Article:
Today’s Hidden Gem of the Day was submitted by GolfWRX member pdaero, who takes us to Republic Golf Club in San Antonio, Texas. The course is situated just ten minutes from downtown San Antonio, and pdaero gives us some excellent insight into what you can expect should you make the trip here.
“My favorite golf course to play, it is always in really good shape. These pictures are from wintertime, which the greenness is still impressive. The course has a ton of fun holes and unique designs, and only houses visible on 4 tee and between 14 green and 15 tee.
The course rating is strong, with a 74.2 rating on a par 71 (7007 yards from the tips), and even from the second tee you get 1.3 strokes.”
According to Republic Golf Club’s website, the rate for 18 holes during the week ranges from $29 to $49, while the weekend rate ranges from $35 to $69.
An interview with State Apparel’s founder Jason Yip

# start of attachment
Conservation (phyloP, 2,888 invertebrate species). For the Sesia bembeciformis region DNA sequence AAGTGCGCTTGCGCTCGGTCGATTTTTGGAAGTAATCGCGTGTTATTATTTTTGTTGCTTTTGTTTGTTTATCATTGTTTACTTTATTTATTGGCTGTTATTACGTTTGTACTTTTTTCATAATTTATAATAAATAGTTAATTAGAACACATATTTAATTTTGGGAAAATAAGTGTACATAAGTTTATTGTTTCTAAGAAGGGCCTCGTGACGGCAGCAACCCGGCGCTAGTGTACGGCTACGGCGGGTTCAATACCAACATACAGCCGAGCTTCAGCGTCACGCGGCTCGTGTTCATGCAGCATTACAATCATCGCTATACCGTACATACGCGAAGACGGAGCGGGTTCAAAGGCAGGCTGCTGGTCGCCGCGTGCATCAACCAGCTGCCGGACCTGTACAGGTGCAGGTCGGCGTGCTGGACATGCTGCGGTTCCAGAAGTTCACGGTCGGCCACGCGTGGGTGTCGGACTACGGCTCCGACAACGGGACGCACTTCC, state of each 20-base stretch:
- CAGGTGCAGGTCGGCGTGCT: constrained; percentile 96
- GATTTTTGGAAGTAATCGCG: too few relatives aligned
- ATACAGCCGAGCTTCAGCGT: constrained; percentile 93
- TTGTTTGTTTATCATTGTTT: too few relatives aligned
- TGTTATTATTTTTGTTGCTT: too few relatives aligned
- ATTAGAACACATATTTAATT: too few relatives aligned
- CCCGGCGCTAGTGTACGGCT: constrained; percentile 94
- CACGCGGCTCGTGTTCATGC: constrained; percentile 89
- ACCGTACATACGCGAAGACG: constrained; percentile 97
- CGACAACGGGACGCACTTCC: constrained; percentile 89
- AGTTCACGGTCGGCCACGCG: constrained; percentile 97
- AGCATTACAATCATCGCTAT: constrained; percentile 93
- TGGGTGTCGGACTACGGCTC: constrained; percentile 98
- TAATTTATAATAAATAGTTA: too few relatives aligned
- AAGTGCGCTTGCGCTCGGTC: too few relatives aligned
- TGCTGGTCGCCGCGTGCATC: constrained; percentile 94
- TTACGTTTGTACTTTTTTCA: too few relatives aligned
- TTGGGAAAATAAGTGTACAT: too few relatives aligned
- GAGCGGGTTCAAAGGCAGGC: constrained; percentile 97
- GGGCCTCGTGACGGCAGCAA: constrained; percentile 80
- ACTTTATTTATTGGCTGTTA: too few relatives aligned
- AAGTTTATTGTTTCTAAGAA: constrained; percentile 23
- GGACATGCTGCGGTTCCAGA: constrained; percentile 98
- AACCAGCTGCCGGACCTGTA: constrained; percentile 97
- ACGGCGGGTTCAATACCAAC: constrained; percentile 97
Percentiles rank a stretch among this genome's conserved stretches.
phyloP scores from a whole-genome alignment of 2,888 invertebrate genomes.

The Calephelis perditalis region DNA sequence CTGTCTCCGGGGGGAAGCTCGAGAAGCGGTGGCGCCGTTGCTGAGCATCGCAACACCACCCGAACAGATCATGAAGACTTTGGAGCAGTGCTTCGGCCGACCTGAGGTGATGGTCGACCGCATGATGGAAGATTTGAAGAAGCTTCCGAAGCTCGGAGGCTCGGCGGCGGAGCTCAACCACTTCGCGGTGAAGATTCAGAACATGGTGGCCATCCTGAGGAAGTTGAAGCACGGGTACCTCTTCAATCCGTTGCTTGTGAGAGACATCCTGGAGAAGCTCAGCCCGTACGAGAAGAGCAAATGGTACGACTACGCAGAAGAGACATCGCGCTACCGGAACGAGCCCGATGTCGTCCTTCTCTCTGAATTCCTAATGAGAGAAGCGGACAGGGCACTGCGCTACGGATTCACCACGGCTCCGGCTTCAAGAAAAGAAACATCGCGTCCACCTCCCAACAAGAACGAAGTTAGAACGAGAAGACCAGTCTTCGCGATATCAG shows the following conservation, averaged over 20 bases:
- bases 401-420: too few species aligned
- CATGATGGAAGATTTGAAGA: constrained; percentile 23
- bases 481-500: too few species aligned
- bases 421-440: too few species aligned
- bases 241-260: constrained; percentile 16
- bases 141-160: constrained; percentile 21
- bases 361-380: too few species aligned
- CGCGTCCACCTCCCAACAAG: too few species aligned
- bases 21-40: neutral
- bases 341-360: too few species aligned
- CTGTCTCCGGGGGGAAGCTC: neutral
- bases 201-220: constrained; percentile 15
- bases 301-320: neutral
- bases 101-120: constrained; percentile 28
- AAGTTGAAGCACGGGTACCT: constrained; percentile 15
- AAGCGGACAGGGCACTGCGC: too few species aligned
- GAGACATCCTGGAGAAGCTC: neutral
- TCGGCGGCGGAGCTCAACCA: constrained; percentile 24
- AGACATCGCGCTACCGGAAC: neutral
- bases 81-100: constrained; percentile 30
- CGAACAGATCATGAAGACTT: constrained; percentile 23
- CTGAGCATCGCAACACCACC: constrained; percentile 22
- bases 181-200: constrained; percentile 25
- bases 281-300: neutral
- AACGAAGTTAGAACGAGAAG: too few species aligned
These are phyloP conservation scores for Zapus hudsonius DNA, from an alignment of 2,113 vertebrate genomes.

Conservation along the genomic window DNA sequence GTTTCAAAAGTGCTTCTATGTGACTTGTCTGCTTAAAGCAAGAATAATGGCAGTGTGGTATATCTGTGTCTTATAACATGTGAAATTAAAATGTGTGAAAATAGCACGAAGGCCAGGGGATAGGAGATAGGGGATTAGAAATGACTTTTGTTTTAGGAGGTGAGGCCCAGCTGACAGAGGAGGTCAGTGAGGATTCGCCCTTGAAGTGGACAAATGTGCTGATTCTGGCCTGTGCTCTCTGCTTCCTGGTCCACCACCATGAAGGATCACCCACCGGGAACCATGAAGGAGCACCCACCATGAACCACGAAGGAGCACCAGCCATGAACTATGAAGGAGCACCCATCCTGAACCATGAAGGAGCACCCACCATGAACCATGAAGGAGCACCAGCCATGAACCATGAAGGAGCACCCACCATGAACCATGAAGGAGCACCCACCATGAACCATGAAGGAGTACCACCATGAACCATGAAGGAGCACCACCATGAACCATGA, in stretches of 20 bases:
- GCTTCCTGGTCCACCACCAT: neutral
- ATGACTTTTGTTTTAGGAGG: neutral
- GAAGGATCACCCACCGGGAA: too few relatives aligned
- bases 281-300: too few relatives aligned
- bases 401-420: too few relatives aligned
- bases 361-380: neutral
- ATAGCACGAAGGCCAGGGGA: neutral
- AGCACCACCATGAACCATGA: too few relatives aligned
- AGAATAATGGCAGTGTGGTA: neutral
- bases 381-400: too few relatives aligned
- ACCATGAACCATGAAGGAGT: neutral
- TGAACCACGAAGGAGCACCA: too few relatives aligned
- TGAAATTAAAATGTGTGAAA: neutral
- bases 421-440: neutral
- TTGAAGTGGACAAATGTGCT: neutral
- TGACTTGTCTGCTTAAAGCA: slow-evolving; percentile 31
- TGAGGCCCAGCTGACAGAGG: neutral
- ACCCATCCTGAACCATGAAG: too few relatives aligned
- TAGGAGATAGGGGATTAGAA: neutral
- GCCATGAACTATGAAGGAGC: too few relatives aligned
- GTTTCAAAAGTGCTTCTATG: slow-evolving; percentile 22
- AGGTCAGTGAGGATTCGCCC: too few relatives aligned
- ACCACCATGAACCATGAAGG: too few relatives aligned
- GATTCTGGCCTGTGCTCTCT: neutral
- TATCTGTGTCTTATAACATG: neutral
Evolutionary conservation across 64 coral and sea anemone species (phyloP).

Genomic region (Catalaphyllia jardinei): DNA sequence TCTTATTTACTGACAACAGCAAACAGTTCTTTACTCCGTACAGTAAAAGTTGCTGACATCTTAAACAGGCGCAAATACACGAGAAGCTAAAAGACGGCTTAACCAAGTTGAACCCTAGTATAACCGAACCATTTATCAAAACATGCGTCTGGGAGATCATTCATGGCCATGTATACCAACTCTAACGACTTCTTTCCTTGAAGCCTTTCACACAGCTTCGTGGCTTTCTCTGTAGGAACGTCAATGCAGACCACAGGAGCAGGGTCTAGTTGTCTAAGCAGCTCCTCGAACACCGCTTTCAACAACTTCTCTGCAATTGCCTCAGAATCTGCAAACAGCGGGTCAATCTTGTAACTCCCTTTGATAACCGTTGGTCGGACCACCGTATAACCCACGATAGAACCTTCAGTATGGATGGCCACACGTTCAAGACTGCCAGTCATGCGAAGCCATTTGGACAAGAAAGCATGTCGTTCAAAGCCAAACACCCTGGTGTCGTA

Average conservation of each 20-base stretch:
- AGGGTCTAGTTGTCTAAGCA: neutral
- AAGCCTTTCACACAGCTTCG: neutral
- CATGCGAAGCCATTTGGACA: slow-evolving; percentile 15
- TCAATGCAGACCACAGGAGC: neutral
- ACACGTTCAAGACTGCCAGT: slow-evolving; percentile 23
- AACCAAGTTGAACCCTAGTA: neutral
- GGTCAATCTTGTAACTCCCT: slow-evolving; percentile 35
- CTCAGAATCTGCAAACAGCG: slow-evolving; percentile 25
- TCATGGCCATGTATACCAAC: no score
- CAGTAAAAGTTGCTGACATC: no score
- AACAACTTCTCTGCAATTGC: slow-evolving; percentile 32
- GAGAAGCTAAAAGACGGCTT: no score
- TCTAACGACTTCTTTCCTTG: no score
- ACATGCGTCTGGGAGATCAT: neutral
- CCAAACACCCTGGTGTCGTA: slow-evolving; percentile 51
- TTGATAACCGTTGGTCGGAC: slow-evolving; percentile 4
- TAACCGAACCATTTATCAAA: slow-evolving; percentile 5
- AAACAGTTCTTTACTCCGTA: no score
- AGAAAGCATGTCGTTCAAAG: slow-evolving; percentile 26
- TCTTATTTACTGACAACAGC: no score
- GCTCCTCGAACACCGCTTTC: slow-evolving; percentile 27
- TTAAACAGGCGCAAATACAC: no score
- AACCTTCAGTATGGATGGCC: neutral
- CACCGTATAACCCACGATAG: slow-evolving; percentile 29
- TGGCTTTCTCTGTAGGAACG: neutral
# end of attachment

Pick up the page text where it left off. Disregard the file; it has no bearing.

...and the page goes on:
For the past five years, Jason Yip has been building an apparel company that redefines the purpose of golf wear. With a strong background in innovation from his days in Silicone Valley, Yip wanted to reinvent golf apparel to be a functional tool for the golfer.
The other day, I had the pleasure of talking with Mr. Jason Yip about State Apparel and a little about himself. It is not every day that you get to speak with someone who can exude passion through the phone. On this day, though, I could hear the passion Jason has for golf, California, and for State Apparel.
Yip said State Apparel has two major foundations
- Functional innovation
- Social responsibility
Jason loved talking about watching Tiger Woods. However, he watched for something I believe few ever have. How was Tiger wiping the dew and the grass off his clubs, hands, and ball? The answer that Jason observed was that Tiger and others are utilizing their clothing as wiping surfaces. The core of State Apparel is the functionally located wiping elements on your article of clothing. The staple of the brand is their Competition Pants which have wiping elements located on the cuffs, side pockets, and rear pockets.